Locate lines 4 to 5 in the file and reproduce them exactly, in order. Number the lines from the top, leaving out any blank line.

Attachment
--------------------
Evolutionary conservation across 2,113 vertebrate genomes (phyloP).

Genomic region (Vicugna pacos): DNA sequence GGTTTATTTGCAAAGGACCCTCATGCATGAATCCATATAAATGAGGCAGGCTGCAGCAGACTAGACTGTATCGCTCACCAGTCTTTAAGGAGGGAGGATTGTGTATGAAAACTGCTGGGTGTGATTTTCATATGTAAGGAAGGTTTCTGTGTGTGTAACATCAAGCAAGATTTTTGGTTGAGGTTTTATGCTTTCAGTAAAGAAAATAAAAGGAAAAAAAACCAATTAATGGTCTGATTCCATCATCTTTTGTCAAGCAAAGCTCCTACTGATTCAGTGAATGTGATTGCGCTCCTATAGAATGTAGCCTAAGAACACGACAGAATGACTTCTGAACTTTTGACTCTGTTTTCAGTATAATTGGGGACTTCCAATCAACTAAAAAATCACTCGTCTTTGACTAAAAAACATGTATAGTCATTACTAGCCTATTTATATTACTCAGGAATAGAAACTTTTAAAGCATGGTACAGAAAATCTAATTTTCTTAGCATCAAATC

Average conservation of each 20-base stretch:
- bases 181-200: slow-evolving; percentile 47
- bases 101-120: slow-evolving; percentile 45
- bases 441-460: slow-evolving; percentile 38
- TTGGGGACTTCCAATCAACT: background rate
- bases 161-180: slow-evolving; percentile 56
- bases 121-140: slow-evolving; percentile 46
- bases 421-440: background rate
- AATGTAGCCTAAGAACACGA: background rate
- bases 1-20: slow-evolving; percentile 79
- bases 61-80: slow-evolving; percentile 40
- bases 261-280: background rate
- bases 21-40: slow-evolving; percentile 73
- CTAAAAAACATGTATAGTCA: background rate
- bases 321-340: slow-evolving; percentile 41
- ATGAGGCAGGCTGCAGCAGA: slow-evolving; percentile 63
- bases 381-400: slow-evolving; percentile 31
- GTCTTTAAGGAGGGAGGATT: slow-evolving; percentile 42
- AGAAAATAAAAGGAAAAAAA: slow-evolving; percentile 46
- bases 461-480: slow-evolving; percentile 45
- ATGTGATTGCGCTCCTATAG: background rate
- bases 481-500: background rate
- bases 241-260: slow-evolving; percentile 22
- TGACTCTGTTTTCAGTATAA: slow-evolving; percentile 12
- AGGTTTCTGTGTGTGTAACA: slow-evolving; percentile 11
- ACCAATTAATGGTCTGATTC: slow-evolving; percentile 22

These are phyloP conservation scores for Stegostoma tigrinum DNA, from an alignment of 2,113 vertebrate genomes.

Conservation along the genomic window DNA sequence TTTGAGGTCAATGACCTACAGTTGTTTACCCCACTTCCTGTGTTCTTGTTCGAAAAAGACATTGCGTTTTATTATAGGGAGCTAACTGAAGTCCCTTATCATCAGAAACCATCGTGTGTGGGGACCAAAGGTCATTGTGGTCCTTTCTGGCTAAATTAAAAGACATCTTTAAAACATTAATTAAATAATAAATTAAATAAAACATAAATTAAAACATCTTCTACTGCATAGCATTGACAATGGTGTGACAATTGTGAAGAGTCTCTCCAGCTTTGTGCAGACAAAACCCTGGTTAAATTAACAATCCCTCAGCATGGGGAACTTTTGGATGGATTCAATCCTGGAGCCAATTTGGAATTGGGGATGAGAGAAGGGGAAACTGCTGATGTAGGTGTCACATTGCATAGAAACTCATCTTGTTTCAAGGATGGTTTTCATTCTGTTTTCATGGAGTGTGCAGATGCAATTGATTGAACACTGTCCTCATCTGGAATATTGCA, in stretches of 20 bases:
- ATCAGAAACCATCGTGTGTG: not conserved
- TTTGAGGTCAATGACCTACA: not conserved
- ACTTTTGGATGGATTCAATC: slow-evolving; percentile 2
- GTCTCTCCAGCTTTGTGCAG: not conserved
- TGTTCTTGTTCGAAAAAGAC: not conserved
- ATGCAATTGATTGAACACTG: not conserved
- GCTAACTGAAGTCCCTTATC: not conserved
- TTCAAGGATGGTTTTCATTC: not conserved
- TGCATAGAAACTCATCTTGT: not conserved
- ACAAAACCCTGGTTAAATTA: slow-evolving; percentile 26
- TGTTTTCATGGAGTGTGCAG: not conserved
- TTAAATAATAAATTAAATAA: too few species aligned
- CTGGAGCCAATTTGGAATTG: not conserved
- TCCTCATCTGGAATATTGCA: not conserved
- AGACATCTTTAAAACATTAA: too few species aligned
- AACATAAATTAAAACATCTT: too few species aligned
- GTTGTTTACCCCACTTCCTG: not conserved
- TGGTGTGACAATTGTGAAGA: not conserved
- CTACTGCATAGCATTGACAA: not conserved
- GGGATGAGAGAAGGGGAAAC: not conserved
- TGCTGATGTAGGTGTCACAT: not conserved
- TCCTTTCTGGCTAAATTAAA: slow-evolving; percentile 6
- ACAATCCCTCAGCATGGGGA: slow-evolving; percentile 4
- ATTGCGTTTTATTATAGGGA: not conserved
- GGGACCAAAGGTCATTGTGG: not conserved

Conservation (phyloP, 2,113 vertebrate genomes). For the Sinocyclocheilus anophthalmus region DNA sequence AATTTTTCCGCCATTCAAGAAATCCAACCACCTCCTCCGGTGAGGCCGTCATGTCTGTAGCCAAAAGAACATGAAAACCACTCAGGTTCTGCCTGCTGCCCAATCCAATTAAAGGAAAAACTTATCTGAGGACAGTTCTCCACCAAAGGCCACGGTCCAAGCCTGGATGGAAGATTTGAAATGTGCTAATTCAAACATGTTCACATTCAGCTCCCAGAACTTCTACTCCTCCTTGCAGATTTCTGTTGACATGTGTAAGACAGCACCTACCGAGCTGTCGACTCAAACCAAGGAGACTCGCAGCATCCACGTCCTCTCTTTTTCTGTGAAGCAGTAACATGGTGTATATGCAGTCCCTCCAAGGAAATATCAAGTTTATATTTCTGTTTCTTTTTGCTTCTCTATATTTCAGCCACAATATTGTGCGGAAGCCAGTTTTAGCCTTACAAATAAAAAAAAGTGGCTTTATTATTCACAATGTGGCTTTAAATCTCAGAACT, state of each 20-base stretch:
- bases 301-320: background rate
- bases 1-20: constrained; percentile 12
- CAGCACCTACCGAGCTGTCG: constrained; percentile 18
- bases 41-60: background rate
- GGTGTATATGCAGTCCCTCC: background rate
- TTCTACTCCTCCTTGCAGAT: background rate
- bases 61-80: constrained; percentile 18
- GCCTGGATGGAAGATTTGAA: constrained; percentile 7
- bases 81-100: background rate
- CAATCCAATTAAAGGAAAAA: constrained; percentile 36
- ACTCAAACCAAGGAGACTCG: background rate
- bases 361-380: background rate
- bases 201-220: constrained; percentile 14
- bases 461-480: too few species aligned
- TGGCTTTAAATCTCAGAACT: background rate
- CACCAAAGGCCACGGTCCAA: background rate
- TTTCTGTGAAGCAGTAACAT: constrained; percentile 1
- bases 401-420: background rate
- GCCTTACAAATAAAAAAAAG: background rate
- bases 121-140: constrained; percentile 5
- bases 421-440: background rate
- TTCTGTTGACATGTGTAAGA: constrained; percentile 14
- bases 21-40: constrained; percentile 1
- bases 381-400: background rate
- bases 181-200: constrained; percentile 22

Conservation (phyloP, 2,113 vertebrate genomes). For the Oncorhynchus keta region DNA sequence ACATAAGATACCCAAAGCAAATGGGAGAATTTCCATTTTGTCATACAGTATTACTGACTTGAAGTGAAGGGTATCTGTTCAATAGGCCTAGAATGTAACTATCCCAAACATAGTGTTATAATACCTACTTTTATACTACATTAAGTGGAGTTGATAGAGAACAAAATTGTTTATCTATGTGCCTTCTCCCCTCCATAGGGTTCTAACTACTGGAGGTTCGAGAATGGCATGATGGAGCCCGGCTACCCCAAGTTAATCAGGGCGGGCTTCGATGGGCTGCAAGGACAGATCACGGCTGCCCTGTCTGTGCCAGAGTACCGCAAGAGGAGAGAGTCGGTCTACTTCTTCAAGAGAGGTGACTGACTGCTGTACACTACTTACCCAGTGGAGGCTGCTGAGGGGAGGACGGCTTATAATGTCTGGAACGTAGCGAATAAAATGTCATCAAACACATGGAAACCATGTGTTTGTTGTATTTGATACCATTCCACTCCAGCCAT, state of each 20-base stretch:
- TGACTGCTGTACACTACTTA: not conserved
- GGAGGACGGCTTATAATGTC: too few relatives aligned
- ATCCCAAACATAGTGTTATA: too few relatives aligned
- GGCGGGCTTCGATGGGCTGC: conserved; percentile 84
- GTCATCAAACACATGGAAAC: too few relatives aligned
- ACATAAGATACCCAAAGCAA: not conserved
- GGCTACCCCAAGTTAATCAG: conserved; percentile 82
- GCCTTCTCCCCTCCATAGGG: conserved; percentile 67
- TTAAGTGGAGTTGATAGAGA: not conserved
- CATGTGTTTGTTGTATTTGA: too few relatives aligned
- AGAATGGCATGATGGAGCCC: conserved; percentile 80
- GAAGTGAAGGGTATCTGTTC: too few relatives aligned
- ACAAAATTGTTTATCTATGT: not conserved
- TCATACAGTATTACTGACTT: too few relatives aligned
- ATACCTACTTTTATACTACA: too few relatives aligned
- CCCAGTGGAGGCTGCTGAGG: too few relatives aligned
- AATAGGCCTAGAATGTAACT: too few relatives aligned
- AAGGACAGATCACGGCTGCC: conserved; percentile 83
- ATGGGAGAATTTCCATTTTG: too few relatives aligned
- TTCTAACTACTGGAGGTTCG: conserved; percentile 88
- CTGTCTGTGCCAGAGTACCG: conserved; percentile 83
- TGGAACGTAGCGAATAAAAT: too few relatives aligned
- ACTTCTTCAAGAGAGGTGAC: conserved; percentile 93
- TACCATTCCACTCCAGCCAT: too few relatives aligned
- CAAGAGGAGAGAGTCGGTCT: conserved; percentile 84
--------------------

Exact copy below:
- bases 181-200: slow-evolving; percentile 47
- bases 101-120: slow-evolving; percentile 45